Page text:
GOTCHA! Former Animal Control Officer writes to Senator Santorum pointing out he could be a DEALER under his own Pet Welfare Bill.  There is no refuting this kind of logic. 



Tam Cordingley, CSI Instructor, SAAB Member




Dear Senator Santorum,


I have some questions about the revised Pet Welfare Bill, which you introduced earlier this year.  There are rumors and inaccuracies all over the Internet about the effects of this bill on the showing fancier.  If you could clarify some questions I would appreciate it.


I read your response to some of the concerns where you mentioned breeding your own dog this last year.  What would be the effect if you had kept a male puppy, had his hips and appropriate health checks done, and a fellow German Shepherd Dog fancier had wanted to use him at stud, and you received a stud fee puppy in lieu of a cash stud fee?  When you sold this stud fee puppy, which was not raised on your premises, would you be classed as a dealer?


If I imported a dog for my own use as a show dog or working dog, the dog was unsatisfactory for one reason or another, and I decided to sell him to someone else, would this classify me as a dealer?


If I co-owned a dog with a fellow showing fancier, she bred and whelped her 6 litters, I had sold some of those puppies for her, which were not whelped on my premises, would this classify me as a dealer?


If I carried a dog from one state to another to relocate it with a rescue organization, and received mileage for doing so, would this classify me as a carrier?


It was stated by an AKC representative that the limits were under 7 litters AND 25 dogs or cats sold, yet in the text of the bill it states under 7 litters OR 25 animals.  Which of these is correct?  Does this mean if I had 3 litters, containing 30 puppies, I would fall under this regulation?


In the text of the bill it also states selling of other animal for over $500 gross income.  Does this mean if I sold a litter of puppies and a parrot I would be classified as a dealer?  And a cat?  And a horse?  Many show dog and cat fanciers also have cows, horses, birds, etc., How does this effect them?


My concern is that having my personal show dogs in my home, whelping the puppies in my bedroom, and caring for them in the best possible way appears to be in jeopardy.  The USDA regulations are for factory farming of dogs and cats, which is another item entirely, and not suitable or adaptable for the showing fancier.  I love my dogs and wouldn’t consider keeping them confined in what the USDA considers proper dog housing, I consider that to be a dog prison.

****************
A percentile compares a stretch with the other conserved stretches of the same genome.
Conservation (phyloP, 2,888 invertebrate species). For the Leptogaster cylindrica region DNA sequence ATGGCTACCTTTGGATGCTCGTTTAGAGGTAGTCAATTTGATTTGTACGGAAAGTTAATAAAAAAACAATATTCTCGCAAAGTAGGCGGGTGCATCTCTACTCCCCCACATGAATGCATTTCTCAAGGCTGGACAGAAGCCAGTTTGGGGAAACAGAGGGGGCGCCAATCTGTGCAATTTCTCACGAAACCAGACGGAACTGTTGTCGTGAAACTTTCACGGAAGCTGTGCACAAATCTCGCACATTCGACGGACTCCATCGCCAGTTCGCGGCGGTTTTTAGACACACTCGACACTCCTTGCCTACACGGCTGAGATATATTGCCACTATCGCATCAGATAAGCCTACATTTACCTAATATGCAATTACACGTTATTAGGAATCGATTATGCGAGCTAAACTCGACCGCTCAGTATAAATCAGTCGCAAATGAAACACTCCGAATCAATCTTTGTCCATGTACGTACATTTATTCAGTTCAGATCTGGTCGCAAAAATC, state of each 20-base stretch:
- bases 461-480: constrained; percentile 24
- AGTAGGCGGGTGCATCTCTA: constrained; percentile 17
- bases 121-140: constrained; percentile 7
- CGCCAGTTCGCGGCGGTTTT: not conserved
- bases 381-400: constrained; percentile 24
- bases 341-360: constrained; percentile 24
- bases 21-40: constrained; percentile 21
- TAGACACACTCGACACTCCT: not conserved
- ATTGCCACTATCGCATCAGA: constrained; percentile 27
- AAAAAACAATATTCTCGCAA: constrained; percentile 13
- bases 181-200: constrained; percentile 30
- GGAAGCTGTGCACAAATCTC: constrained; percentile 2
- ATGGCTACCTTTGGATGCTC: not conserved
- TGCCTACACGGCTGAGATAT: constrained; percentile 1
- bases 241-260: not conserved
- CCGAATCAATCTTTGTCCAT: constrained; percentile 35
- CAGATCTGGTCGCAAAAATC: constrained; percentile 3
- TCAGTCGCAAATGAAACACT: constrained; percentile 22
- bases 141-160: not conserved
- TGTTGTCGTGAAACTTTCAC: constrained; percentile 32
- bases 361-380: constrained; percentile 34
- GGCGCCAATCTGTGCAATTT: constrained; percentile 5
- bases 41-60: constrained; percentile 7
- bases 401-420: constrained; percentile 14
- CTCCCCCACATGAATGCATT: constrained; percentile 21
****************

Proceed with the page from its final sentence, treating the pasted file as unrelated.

Another concern is enforcement.  Let me state that I have never had over 6 litters in my lifetime, of over 50 years active involvement in the dog fancy, but who is going to be in charge of regulating this proposal?  There are numerous dog and cat registries in the US, are all of these records going to be turned over to USDA?  How many inspectors will it take to inspect all the private breeders in the US?  And who is going to be in charge of educating them about proper husbandry practices?


The horrendous puppy mills, many of them in your own state, are not properly regulated because there are not enough inspectors, how many will it take to inspect every person who breeds or sells dogs or cats?


Might it not be better to take the same amount of resources and strongly enforce the cruelty laws now in place rather than literally getting into the homes of thousands of active breed developers, preservationists, and fanciers?  The supposed hoards of dog imports are in the main a fiction.  There is no surge of dogs coming in from the orient; there are some imports from Puerto Rico, mostly for the NE rescue groups, some imports from Europe mainly for the police and security services.  There are, without a doubt, people selling large numbers of dogs over the Internet.  Might it not be better to have a task force investigating those people rather than throwing a blanket over all of the dog fancy? They are not difficult to find, by definition they must advertise over the Internet.  Many good dog people do also, but the total number of people to investigate with Internet sales is considerably smaller and the record keeping less invasive than this wide sweeping legislation.


The very likely effect of this legislation, as it is now proposed, is to force the truly caring breed fancier, either dog or cat, to go underground.  It will drive the caring person out of the fancy and make it possible only for the large scale puppy factories to thrive.  The intent is good but there are many ramifications of this bill that go well beyond your original intentions.


I know you are very busy, and probably getting deluged by the letters about this bill, but if you would like to address these questions either by phone, e-mail, or snail mail it would be a good thing.  I have a large group with which I network, in addition to being a member of the Science and Advisory board of a major dog website, and would like to be able to set the record straight.


Thank you for your time and attention,



Tam Cordingley
North Carolina